A team of researchers with the University of Toronto and the University of Stirling has found that male dance flies prefer to mate with females that have larger abdominal sacs. In their paper published in Proceedings of the Royal Society B, the group describes their study of the insects and what they found out about their mating habits.
Dance flies are a kind of fly that appear to dance in the air during their mating rituals. They do so in swarms, creating a hypnotic scene for human bystanders. In this new effort, the researchers ventured out into the field to observe one species in action— Rhamphomyia longicauda.
The researchers note that ornamentation in males of various species as it relates to mating has been extensively documented—less so is ornamentation in females. Female dance flies have abdominal sacs on the sides of their abdomens that they fill with air, possibly to make them look bigger. They also have pinnate leg scales, which look like hairy legs, another feature that can make the female look bigger.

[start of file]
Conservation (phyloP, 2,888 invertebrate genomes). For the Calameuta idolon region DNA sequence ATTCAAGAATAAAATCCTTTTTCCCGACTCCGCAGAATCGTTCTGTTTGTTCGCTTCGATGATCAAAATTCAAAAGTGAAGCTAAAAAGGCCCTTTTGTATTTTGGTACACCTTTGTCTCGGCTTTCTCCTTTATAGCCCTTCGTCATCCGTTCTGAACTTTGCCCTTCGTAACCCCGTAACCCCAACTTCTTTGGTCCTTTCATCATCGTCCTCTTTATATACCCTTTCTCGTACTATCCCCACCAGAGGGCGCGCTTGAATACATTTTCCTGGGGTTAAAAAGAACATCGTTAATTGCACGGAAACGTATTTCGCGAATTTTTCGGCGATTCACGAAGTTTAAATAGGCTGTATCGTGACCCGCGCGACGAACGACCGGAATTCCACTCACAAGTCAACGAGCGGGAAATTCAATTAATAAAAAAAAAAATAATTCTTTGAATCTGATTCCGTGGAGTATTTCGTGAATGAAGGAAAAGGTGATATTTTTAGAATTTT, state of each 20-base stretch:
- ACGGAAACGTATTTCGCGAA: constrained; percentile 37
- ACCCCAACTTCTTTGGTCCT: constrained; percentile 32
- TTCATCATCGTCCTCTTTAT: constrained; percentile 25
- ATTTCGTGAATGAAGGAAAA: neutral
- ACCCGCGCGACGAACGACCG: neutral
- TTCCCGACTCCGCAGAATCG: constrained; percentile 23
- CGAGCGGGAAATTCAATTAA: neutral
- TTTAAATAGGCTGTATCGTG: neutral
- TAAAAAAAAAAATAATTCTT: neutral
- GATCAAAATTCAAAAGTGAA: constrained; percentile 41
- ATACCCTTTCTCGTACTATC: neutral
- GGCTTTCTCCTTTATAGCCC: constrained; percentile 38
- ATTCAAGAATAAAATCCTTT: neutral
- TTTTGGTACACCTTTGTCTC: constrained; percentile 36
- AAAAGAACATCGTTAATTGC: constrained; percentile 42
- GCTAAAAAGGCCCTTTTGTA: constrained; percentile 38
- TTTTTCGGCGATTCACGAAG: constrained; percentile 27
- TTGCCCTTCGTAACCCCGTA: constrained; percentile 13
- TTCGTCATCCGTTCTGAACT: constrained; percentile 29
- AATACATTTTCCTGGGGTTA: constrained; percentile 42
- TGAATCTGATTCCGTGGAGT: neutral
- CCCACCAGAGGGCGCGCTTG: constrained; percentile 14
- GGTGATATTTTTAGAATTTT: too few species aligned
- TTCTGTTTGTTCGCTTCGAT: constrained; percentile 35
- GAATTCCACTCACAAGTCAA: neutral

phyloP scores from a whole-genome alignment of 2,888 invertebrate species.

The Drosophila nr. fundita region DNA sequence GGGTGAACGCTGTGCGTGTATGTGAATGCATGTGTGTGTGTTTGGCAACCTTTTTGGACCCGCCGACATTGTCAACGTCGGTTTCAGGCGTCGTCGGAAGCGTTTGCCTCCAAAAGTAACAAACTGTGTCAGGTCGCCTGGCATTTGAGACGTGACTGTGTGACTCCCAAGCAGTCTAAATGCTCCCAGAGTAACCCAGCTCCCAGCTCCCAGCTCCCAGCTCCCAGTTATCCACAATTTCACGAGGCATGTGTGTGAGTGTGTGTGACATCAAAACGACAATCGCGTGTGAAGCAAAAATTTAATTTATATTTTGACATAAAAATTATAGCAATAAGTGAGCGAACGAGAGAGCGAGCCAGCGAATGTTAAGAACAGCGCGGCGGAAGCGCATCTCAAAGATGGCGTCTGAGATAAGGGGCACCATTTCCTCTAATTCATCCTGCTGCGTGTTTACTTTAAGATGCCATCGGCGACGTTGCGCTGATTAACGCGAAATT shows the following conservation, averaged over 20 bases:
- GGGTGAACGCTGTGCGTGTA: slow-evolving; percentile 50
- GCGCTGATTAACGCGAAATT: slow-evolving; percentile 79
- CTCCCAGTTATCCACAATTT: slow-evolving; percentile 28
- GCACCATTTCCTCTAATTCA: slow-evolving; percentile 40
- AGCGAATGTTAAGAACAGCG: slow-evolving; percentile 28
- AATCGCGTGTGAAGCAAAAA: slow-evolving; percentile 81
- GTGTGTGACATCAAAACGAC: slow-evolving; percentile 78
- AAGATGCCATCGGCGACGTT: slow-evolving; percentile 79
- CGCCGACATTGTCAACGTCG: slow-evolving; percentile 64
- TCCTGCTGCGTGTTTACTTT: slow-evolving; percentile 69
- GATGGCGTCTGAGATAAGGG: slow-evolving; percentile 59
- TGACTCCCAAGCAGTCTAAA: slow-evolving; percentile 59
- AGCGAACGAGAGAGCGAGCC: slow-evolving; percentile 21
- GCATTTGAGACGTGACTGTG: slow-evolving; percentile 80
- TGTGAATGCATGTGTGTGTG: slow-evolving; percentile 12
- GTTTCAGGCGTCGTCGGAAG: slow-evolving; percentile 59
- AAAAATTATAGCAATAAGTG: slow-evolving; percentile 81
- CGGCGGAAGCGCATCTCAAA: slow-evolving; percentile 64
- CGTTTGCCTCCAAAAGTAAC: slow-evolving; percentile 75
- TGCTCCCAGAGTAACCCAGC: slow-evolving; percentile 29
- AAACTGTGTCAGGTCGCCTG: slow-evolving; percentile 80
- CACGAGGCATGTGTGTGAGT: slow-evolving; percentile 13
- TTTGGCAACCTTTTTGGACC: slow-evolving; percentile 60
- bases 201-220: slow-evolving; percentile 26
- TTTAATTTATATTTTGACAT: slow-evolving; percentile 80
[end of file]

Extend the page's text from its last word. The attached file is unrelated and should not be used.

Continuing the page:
In studying the mating behavior of the flies, the researchers found that the females would pull in air just before joining a swarm, and use it to fill their sacs. They also pulled in their legs, forcing them parallel to their abdomens. The researchers describe the result as females that look similar to helicopters in flight. The next part of the dance was up to the males. Each approached the swarm and made assessments of the females they encountered—when a choice was made, the couple engaged and fell out of the swarm.
A closer look revealed that the males displayed preferences—they wanted females who had bigger sacs. And if faced with females of equally sized sacs, they chose the one with the hairier legs.
The researchers suggest the preference of the males might be due to the perception that bigger females carry more eggs. But what do the females get in return? The researchers note that when the males choose a mate, they bring along a meal to share with her. And the females mate more than once, so the more mates she attracts, the more she gets to eat.
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More information: Rosalind L. Murray et al. Sexual selection on multiple female ornaments in dance flies, Proceedings of the Royal Society B: Biological Sciences (2018). DOI: 10.1098/rspb.2018.1525